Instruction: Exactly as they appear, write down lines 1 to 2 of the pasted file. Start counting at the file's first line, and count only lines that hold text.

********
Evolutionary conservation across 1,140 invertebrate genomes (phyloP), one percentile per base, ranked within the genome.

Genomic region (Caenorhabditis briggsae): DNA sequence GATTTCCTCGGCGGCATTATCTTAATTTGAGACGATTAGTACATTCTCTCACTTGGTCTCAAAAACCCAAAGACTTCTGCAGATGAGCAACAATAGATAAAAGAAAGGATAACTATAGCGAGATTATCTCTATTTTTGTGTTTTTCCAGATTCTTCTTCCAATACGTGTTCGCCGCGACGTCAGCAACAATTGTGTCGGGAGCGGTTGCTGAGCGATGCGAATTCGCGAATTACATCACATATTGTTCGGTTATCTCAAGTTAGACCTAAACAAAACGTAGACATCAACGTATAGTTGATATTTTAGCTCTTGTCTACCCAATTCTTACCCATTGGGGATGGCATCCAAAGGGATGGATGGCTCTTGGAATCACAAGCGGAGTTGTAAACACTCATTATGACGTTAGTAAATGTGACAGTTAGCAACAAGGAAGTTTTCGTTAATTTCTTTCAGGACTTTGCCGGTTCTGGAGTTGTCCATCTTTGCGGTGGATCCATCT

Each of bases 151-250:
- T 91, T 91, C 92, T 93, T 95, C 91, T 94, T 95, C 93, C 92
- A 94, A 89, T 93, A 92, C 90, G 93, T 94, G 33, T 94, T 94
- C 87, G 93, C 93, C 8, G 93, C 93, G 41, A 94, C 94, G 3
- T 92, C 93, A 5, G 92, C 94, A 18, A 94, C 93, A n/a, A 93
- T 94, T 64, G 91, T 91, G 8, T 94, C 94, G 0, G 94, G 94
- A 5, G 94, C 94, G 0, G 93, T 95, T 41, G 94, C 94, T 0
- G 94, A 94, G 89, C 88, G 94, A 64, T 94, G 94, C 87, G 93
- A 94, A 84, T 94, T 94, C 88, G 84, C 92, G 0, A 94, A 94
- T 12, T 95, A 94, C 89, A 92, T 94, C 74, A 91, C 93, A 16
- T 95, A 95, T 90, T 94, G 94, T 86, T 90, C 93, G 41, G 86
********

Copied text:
Evolutionary conservation across 1,140 invertebrate genomes (phyloP), one percentile per base, ranked within the genome.

Genomic region (Caenorhabditis briggsae): DNA sequence GATTTCCTCGGCGGCATTATCTTAATTTGAGACGATTAGTACATTCTCTCACTTGGTCTCAAAAACCCAAAGACTTCTGCAGATGAGCAACAATAGATAAAAGAAAGGATAACTATAGCGAGATTATCTCTATTTTTGTGTTTTTCCAGATTCTTCTTCCAATACGTGTTCGCCGCGACGTCAGCAACAATTGTGTCGGGAGCGGTTGCTGAGCGATGCGAATTCGCGAATTACATCACATATTGTTCGGTTATCTCAAGTTAGACCTAAACAAAACGTAGACATCAACGTATAGTTGATATTTTAGCTCTTGTCTACCCAATTCTTACCCATTGGGGATGGCATCCAAAGGGATGGATGGCTCTTGGAATCACAAGCGGAGTTGTAAACACTCATTATGACGTTAGTAAATGTGACAGTTAGCAACAAGGAAGTTTTCGTTAATTTCTTTCAGGACTTTGCCGGTTCTGGAGTTGTCCATCTTTGCGGTGGATCCATCT